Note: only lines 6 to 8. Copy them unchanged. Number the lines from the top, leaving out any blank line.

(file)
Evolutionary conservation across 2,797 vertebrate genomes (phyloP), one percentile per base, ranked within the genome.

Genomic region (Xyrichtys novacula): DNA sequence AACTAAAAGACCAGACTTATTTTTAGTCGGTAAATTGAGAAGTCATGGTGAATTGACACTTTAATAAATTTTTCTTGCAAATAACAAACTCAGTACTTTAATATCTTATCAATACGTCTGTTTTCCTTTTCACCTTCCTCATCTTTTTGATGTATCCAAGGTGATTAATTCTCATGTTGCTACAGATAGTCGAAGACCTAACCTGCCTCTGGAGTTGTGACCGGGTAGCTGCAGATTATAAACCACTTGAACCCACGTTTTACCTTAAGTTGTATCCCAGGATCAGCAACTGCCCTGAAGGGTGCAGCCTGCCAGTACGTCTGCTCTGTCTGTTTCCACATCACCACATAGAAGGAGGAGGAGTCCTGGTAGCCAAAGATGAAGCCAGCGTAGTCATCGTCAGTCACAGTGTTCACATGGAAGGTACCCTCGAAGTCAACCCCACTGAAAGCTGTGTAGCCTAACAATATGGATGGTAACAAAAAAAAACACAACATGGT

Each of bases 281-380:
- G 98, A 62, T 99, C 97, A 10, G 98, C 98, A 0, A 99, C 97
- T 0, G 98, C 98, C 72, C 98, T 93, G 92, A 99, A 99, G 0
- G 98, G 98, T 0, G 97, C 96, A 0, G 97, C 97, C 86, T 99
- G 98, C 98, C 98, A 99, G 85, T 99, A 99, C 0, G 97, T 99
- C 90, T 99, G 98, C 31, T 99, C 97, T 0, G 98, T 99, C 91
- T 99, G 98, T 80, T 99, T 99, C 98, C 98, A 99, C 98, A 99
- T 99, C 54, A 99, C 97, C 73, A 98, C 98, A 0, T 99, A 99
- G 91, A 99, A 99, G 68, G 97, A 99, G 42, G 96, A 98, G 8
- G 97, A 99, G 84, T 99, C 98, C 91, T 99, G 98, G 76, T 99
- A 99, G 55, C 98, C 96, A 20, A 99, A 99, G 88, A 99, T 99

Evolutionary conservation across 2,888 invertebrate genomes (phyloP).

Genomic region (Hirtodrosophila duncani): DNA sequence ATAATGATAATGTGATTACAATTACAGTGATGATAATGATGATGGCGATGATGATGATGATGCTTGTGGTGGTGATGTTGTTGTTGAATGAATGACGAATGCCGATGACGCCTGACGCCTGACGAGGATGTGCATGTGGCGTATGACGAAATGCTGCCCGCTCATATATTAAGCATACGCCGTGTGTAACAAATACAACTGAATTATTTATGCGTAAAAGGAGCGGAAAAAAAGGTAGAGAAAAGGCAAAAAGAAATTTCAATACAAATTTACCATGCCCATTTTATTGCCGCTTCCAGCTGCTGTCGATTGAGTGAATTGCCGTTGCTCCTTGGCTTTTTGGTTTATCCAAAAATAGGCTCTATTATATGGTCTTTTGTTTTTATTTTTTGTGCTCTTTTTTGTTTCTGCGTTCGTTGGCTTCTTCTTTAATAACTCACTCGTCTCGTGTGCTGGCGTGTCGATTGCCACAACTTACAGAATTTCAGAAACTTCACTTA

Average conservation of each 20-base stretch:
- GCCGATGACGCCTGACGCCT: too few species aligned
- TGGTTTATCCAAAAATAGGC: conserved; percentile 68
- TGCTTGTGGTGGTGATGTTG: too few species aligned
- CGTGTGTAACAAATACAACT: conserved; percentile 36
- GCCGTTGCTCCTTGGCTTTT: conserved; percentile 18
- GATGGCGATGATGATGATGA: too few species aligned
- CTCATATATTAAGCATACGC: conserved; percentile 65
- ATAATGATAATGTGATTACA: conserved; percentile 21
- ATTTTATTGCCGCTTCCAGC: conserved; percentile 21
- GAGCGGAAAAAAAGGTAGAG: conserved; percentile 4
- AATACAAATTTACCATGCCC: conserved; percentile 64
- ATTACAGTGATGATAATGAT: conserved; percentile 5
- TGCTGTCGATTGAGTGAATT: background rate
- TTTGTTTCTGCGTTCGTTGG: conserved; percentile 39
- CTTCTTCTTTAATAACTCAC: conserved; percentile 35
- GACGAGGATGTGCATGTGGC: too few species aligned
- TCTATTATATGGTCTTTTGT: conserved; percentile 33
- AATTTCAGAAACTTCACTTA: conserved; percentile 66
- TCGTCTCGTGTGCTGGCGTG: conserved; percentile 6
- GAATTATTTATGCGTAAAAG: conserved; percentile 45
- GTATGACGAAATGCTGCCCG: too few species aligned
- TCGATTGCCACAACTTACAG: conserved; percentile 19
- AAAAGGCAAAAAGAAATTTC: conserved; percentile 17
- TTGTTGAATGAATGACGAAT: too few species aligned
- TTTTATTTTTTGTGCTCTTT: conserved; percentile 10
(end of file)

- G 98, G 98, T 0, G 97, C 96, A 0, G 97, C 97, C 86, T 99
- G 98, C 98, C 98, A 99, G 85, T 99, A 99, C 0, G 97, T 99
- C 90, T 99, G 98, C 31, T 99, C 97, T 0, G 98, T 99, C 91